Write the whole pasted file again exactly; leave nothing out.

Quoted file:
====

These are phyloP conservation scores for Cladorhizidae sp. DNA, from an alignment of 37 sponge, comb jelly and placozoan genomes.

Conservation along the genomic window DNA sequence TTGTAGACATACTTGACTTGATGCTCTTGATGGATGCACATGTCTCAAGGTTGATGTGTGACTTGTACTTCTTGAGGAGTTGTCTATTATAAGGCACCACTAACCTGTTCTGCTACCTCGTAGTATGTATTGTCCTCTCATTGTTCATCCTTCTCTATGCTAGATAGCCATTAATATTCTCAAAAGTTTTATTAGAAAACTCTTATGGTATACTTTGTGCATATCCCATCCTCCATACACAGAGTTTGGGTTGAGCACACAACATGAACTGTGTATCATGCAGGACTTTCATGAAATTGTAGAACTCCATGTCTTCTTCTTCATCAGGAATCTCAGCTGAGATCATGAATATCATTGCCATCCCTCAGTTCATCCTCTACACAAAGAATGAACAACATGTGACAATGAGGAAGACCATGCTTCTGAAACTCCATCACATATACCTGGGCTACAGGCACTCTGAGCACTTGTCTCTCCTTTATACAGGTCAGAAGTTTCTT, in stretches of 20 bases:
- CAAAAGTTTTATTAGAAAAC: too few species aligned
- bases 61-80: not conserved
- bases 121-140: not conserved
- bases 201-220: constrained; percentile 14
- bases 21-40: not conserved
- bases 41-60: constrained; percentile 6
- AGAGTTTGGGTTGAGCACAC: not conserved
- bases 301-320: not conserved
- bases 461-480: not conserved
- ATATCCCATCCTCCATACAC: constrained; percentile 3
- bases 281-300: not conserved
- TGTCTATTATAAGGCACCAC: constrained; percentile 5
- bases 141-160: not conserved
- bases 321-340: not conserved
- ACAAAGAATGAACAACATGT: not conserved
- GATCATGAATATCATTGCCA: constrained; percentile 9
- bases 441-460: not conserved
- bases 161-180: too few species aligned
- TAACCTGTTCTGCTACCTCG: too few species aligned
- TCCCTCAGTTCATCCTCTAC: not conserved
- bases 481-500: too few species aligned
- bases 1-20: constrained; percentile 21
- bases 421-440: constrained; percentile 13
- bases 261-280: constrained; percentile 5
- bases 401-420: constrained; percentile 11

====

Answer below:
These are phyloP conservation scores for Cladorhizidae sp. DNA, from an alignment of 37 sponge, comb jelly and placozoan genomes.

Conservation along the genomic window DNA sequence TTGTAGACATACTTGACTTGATGCTCTTGATGGATGCACATGTCTCAAGGTTGATGTGTGACTTGTACTTCTTGAGGAGTTGTCTATTATAAGGCACCACTAACCTGTTCTGCTACCTCGTAGTATGTATTGTCCTCTCATTGTTCATCCTTCTCTATGCTAGATAGCCATTAATATTCTCAAAAGTTTTATTAGAAAACTCTTATGGTATACTTTGTGCATATCCCATCCTCCATACACAGAGTTTGGGTTGAGCACACAACATGAACTGTGTATCATGCAGGACTTTCATGAAATTGTAGAACTCCATGTCTTCTTCTTCATCAGGAATCTCAGCTGAGATCATGAATATCATTGCCATCCCTCAGTTCATCCTCTACACAAAGAATGAACAACATGTGACAATGAGGAAGACCATGCTTCTGAAACTCCATCACATATACCTGGGCTACAGGCACTCTGAGCACTTGTCTCTCCTTTATACAGGTCAGAAGTTTCTT, in stretches of 20 bases:
- CAAAAGTTTTATTAGAAAAC: too few species aligned
- bases 61-80: not conserved
- bases 121-140: not conserved
- bases 201-220: constrained; percentile 14
- bases 21-40: not conserved
- bases 41-60: constrained; percentile 6
- AGAGTTTGGGTTGAGCACAC: not conserved
- bases 301-320: not conserved
- bases 461-480: not conserved
- ATATCCCATCCTCCATACAC: constrained; percentile 3
- bases 281-300: not conserved
- TGTCTATTATAAGGCACCAC: constrained; percentile 5
- bases 141-160: not conserved
- bases 321-340: not conserved
- ACAAAGAATGAACAACATGT: not conserved
- GATCATGAATATCATTGCCA: constrained; percentile 9
- bases 441-460: not conserved
- bases 161-180: too few species aligned
- TAACCTGTTCTGCTACCTCG: too few species aligned
- TCCCTCAGTTCATCCTCTAC: not conserved
- bases 481-500: too few species aligned
- bases 1-20: constrained; percentile 21
- bases 421-440: constrained; percentile 13
- bases 261-280: constrained; percentile 5
- bases 401-420: constrained; percentile 11